Bronchiolitis and RSV (chest infection) Easy Read RAG

When to worry and where to get help

Red - If your child:

Is pale with patchy coloured skin that feels cold when you touch it.

  • Has gaps in their breathing of more than 10 seconds
  • Or makes a strange grunting sound each time they breathe out
  • Or they have blue lips

Has a stiff body or keeps making jerking movements that don’t stop when you hold them.

  • Is crying and won’t stop
  • Is confused
  • Very difficult to wake up

Gets a rash that does not go away when you press on it. Press the bottom of a glass on the rash to see if it disappears.

Is under 3 months of age with a temperature of 38°C / 100.4°F or above If they’ve had their routine injections in the last 2 days - then give paracetamol or ibuprofen (for babies) but if the temperature does not come down within 30 minutes get help

You need urgent help.

Go to the nearest Hospital A&E Department or phone 999.

Amber - If your child:

Has difficulty breathing, including breathing fast all of the time; widening their nostrils; or pulling in their tummy muscles when breathing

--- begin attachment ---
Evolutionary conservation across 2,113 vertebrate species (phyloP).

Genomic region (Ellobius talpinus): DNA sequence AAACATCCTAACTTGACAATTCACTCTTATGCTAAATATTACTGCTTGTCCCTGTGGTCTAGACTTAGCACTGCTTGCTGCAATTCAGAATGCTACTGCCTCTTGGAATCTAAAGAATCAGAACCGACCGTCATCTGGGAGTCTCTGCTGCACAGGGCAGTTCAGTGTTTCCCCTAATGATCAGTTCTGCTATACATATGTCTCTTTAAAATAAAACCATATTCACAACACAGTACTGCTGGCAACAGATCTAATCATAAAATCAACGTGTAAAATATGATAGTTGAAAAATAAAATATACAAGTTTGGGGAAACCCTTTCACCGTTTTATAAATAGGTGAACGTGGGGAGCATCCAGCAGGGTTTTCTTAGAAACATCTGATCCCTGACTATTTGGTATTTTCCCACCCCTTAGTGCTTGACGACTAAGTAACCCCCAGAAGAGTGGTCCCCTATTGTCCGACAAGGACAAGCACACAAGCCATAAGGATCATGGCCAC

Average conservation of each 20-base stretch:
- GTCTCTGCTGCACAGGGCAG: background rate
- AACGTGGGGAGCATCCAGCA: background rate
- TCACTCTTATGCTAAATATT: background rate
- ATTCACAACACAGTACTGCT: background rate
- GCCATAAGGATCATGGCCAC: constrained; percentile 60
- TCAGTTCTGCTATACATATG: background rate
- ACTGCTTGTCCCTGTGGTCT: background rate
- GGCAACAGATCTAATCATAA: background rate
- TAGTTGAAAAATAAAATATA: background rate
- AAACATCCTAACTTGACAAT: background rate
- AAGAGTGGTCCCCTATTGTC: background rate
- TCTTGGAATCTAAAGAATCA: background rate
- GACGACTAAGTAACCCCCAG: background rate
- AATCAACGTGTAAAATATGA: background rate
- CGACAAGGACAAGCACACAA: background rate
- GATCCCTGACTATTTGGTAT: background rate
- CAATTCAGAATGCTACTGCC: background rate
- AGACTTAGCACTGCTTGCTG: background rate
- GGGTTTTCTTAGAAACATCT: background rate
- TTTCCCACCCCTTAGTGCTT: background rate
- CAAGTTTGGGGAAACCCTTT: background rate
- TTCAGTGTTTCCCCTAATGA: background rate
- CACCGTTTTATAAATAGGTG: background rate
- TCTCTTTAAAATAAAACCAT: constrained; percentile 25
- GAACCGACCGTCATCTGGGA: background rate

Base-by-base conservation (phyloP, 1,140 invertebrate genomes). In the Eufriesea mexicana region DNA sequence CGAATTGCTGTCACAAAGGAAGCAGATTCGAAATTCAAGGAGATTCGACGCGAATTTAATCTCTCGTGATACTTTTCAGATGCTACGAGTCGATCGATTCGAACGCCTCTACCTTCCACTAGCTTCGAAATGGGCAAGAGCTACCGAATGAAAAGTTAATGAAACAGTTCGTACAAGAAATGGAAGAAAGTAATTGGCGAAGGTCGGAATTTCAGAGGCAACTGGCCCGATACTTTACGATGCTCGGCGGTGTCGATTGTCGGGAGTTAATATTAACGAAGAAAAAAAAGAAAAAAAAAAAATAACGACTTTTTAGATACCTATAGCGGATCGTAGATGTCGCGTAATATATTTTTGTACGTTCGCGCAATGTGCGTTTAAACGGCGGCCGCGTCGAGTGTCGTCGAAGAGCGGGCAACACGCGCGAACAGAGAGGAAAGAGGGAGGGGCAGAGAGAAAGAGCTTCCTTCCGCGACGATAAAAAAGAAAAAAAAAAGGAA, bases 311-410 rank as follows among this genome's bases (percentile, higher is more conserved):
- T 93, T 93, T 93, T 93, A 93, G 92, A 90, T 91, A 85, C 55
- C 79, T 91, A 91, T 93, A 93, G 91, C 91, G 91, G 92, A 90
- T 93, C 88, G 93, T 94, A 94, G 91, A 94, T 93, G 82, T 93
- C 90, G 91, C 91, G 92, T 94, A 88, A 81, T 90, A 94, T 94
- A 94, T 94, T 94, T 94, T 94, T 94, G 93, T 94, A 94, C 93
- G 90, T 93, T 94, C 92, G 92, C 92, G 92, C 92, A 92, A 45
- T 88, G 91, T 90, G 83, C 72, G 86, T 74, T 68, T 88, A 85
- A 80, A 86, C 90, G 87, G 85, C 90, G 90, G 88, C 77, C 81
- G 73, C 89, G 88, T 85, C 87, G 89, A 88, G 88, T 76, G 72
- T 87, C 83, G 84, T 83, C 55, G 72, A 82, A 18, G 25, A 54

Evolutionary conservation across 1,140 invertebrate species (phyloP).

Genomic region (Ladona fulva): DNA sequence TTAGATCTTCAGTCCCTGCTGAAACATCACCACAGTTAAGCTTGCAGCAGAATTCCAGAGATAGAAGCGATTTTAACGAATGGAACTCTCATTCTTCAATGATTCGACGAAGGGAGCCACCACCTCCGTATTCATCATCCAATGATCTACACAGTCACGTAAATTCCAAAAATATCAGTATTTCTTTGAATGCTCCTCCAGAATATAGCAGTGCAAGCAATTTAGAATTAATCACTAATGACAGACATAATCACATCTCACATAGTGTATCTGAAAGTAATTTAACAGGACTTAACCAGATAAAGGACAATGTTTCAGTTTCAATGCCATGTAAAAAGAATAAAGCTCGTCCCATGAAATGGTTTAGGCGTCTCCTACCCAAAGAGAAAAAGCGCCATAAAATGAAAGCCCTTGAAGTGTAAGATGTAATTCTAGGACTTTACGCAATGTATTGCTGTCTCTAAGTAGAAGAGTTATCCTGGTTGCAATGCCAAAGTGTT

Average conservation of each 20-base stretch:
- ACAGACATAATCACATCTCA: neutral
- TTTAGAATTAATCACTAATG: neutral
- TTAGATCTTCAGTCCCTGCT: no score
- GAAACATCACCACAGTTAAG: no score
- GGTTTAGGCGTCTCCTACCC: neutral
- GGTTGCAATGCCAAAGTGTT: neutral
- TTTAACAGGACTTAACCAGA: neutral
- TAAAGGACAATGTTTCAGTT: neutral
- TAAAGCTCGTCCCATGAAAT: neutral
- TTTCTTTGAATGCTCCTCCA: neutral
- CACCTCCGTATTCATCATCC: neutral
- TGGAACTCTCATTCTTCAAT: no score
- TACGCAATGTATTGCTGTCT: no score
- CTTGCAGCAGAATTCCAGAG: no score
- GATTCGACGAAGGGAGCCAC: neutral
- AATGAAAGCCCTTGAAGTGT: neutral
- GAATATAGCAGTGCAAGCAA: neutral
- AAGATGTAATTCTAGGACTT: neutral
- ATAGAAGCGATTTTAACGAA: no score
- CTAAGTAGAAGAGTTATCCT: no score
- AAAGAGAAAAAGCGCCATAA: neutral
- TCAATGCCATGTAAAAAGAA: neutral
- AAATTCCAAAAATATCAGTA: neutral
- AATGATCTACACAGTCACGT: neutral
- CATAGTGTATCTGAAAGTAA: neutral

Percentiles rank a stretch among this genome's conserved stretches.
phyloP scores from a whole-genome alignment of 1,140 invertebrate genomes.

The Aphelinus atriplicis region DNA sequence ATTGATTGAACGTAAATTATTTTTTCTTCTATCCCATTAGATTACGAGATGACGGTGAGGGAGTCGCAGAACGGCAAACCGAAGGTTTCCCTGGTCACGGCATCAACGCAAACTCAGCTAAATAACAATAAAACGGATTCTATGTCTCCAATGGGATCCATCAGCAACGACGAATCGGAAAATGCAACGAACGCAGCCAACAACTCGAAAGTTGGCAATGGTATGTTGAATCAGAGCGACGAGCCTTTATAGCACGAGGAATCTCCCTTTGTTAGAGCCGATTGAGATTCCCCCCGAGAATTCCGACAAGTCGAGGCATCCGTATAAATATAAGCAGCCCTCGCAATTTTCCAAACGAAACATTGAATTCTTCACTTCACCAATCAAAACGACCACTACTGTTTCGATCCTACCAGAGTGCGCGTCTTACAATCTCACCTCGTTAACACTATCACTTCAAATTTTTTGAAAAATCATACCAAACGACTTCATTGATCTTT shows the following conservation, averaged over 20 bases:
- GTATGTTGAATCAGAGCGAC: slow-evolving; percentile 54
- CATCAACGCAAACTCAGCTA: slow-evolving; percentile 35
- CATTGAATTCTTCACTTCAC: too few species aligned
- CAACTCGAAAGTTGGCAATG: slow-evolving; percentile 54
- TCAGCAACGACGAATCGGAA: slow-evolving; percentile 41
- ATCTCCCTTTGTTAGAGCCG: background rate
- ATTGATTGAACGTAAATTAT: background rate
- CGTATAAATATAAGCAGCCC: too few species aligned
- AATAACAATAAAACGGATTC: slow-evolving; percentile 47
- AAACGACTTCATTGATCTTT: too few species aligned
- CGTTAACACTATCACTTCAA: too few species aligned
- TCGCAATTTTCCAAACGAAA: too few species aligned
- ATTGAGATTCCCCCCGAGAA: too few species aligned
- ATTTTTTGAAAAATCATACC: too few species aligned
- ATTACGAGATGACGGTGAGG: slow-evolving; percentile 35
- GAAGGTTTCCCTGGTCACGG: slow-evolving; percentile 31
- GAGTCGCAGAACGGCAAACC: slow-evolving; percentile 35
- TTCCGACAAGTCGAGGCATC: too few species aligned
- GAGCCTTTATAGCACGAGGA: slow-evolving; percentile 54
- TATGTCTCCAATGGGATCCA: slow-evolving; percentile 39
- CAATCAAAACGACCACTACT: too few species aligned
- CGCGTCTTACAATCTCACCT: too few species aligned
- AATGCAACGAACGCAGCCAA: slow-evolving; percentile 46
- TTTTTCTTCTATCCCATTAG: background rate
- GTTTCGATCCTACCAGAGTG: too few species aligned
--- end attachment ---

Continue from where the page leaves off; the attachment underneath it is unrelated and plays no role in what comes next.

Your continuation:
• Not interested in feeding
  • Has a dry mouth
  • Has sunken eyes
  • Is sleepy
  • No wet nappies in the last 8 hours

Is becoming overly sleepy or upset and you are unable to settle them with toys, TV, food or cuddling – especially if they stay this way when their temperature is coming down.

Is 3 to 6 months of age with a temperature of 39°C / 102.2°F or above. (If they’ve had their routine injections in the last 2 days - then give paracetamol or ibuprofen but if the temperature does not come down within 30 minutes get help)

or

is 3 months of age or older and has a fever of 38°C / 100.4° or above for more than 5 days.

Is getting worse or if you are worried.

You need to contact a doctor or nurse today.

Please ring your GP surgery or call NHS 111 - dial 111 If symptoms continue for 4 hours or more and you have not been able to speak to either a member of staff from your GP practice or to NHS 111 staff, check your child has not developed anything in the red list.

Green - If your child:

Has none of these

It is normal for a baby to take small pauses in their breathing for a few seconds, or to breath quickly for a short time. By 6 weeks of age they should have a more regular breathing pattern.

Has none of these

They probably don’t need urgent or immediate help. You can find more information about what to look out for and where to seek help if your child is poorly via the Healthier Together app – download it today by going to the App Store or Google play.

Self care

Keep caring for your child at home. If you are still worried about your child, contact your Health Visitor or call NHS 111 – dial 111.

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